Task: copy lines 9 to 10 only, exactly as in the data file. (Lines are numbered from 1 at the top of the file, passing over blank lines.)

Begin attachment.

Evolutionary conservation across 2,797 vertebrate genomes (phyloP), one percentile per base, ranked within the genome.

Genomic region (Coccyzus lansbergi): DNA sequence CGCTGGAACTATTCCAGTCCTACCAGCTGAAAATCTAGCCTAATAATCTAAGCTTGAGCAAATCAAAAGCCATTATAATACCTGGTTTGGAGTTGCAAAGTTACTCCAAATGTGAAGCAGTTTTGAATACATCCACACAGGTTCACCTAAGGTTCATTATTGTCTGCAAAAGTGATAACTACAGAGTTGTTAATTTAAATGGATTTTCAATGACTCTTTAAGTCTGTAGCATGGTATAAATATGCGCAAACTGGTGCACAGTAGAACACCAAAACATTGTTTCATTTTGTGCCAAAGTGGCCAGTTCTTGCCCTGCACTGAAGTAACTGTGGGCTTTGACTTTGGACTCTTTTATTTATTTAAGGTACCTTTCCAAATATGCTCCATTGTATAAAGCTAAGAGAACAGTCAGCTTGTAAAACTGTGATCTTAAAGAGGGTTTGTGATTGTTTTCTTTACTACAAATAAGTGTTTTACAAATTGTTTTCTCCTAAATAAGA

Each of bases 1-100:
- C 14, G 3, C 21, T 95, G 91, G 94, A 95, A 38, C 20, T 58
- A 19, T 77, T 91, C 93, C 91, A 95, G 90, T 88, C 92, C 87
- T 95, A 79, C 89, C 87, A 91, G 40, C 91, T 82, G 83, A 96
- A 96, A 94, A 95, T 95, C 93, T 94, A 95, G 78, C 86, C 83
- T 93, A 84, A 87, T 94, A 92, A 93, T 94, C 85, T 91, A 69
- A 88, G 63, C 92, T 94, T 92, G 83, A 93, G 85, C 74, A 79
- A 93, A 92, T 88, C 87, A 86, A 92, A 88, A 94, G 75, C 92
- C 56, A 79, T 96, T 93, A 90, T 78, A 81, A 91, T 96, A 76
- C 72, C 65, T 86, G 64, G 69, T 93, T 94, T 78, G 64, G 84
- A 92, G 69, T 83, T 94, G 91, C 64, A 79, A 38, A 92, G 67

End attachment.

- A 88, G 63, C 92, T 94, T 92, G 83, A 93, G 85, C 74, A 79
- A 93, A 92, T 88, C 87, A 86, A 92, A 88, A 94, G 75, C 92